How Cargill Is Helping To Restock American Food Pantries

During an a time of record high inflation rates (via Forbes), investing in supplying food banks across the country with more food and better storage facilities is crucial. According to a report by Feeding America from last month, food banks nationwide have seen a 30% increase in traffic compared to pre-pandemic times. Per the USDA, 35.3% of households below the poverty line experienced food insecurity in 2020, and many local food banks are suffering.

Now, Cargill, an international provider of food and food-related aid (including agricultural and industrial resources), is looking to help keep the efforts going in a big way. The company works alongside businesses at the operational level to combat global food insecurity. For example, Cargill supplies feed and agricultural insights to farmers, purchases livestock from them, then turns the raw materials into usable products and distributes them to customers. This week, however, the company chose another strategy for fighting food insecurity, announcing a $4.9 million donation to Feeding America, via an official press release. Included in Cargill's donation is a $1.9 million initiative to increase food banks' supply of chicken, beef, pork, and plant-based protein alternatives. According to the company's press release, protein sources are in low supply at many local food pantries.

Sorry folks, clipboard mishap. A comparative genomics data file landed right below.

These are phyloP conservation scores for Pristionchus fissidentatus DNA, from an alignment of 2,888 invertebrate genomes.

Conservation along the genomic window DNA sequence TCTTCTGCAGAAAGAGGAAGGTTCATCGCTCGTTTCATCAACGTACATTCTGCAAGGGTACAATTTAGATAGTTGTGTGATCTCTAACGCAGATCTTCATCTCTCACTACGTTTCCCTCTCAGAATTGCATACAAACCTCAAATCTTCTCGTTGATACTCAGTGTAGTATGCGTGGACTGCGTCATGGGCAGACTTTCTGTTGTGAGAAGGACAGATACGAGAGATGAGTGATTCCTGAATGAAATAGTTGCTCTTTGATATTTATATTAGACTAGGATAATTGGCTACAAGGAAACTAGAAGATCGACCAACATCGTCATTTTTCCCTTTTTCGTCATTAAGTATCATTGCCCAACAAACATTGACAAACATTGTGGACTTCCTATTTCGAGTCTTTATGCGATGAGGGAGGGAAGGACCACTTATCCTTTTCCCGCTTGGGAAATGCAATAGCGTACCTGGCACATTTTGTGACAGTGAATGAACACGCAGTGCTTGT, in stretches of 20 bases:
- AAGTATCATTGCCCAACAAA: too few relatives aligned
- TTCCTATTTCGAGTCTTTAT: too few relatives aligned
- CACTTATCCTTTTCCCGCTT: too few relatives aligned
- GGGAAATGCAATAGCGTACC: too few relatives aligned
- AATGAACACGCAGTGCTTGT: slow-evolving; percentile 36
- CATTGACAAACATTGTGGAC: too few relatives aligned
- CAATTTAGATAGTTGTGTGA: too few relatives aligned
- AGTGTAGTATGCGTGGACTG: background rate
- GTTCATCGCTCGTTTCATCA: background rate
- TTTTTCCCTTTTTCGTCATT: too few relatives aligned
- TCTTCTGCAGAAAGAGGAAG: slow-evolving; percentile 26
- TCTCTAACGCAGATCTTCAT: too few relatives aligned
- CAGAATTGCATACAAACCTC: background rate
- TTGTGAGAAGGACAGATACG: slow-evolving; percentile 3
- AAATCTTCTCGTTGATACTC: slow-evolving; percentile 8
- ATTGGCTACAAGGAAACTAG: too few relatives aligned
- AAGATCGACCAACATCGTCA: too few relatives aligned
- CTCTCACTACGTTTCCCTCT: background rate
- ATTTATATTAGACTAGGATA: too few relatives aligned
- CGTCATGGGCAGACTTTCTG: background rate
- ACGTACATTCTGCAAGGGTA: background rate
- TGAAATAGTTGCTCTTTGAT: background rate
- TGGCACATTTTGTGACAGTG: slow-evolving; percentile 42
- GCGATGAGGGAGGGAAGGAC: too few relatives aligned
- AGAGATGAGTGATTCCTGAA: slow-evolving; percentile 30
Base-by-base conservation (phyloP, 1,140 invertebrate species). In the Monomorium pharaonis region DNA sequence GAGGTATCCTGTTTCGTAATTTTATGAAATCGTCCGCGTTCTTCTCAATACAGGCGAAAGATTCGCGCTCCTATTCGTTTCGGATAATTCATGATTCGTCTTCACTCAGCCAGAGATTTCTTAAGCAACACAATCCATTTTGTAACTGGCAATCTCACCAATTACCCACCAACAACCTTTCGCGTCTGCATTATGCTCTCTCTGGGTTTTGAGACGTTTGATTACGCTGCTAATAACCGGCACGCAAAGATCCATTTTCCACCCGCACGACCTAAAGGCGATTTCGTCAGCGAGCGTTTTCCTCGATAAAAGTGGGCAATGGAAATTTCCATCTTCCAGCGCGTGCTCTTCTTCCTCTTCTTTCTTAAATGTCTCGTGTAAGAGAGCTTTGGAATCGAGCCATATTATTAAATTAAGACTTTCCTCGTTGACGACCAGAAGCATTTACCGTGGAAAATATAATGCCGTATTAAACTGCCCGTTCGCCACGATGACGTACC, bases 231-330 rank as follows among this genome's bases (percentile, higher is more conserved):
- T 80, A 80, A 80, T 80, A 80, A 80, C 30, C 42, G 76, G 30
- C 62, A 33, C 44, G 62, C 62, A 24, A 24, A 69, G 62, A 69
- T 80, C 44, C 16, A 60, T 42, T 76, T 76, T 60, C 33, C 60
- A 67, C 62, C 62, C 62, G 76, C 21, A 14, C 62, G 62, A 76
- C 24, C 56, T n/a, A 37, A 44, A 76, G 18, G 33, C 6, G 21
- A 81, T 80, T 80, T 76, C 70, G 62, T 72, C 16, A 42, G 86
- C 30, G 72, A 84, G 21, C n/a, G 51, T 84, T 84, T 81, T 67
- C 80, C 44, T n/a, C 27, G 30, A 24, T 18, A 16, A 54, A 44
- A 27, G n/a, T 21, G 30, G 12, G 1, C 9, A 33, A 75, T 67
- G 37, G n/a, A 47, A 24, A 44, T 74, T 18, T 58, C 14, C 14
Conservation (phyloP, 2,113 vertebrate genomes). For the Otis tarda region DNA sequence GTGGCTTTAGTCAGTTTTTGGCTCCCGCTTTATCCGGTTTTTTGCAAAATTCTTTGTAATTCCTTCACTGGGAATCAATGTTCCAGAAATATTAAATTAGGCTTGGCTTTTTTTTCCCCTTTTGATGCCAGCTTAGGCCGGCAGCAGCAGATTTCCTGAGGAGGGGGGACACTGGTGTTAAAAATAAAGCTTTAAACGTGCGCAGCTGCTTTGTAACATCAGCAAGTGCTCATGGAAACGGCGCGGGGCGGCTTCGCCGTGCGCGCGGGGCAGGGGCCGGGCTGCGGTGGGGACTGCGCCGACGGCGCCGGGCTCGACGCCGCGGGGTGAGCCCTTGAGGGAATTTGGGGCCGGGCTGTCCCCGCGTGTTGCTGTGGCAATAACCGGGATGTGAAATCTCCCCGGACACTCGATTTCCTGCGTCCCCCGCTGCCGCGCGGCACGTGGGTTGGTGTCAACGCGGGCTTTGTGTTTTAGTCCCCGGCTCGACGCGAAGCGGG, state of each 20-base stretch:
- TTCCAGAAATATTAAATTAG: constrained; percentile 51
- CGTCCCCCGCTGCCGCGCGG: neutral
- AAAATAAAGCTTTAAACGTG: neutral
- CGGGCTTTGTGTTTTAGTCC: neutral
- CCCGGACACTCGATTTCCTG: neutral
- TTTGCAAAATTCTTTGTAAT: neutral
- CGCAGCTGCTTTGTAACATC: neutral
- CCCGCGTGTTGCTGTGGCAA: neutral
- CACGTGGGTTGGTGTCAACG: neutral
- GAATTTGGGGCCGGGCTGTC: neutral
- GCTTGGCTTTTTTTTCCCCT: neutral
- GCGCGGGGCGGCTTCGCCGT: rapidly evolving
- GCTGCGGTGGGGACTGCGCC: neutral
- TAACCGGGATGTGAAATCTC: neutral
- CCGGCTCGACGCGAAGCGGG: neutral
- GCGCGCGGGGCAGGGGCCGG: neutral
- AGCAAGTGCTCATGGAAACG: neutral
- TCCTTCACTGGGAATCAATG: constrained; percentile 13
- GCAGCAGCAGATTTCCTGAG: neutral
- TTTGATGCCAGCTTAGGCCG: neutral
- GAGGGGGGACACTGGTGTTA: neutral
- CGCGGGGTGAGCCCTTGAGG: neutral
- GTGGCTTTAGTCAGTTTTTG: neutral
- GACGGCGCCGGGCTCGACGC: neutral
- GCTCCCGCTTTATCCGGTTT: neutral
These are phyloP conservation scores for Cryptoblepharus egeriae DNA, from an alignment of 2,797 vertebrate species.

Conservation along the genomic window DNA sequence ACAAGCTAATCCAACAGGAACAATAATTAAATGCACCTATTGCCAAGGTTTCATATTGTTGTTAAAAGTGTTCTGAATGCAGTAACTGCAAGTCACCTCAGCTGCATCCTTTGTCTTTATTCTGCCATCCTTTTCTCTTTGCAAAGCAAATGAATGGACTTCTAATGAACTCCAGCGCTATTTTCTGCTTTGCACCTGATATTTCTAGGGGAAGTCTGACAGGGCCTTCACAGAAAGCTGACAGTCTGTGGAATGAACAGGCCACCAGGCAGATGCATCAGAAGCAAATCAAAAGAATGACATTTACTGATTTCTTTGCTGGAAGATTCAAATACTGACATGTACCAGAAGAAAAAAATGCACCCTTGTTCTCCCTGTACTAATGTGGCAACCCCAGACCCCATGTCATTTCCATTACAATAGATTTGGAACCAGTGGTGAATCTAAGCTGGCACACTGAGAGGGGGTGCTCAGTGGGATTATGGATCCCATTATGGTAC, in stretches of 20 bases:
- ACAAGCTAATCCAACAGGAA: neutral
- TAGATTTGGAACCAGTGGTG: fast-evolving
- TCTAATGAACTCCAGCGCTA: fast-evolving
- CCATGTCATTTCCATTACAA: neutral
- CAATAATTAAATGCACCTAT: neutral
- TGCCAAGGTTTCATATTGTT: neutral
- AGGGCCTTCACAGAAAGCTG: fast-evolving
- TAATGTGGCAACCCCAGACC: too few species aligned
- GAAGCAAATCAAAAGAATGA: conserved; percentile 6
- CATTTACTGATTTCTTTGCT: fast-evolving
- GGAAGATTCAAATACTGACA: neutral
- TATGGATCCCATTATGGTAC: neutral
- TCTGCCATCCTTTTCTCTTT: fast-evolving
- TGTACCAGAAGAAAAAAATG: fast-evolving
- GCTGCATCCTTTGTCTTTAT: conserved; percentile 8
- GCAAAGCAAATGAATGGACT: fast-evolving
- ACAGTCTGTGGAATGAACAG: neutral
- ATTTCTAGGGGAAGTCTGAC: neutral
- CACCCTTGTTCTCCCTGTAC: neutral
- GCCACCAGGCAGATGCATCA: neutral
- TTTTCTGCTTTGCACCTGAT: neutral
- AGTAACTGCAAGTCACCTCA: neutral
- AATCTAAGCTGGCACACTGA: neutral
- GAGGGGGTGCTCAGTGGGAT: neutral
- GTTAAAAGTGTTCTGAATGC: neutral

Food banks need protein sources and ways to store them

A chief reason for this shortage, Cargill explains, is that many food banks lack the refrigeration abilities or capacity to keep protein donations chilled to food-safe temperatures. As such, as part of the donation, the company announced plans to construct refrigerated protein-pack rooms for storing bulk proteins, which would be capable of preparing and distributing 300,000 pounds of protein donations per year, via the press release. The remaining $3.1 million of Cargill's donation is reportedly going toward grants for local-scale food banks, with a particular focus on rural and low-income areas suffering from food insecurity. National organizations are looking to help the cause, as well. Federal spending in support of the USDA's food programs increased by 49% from 2020 to 2021 ($122.8 billion to $182.5 billion).

According to the CDC, when healthy, nutritious food options are not available, peoples' diets suffer – particularly folks in lower-income areas and socioeconomic demographics often have difficulty accessing these nutrient-dense options, it says. Meat Institute president and CEO Julie Anna Potts says Cargill's donation is coming at a crucial time for U.S. food banks. "Filling the 'protein gap' and ensuring families in need have access to enough nutrient-dense meat is essential to ending hunger in the United States," Potts explains in the press release. "Food security is key to NAMI's Protein PACT vision for 2030, and Cargill's contribution demonstrates the considerable achievements underway."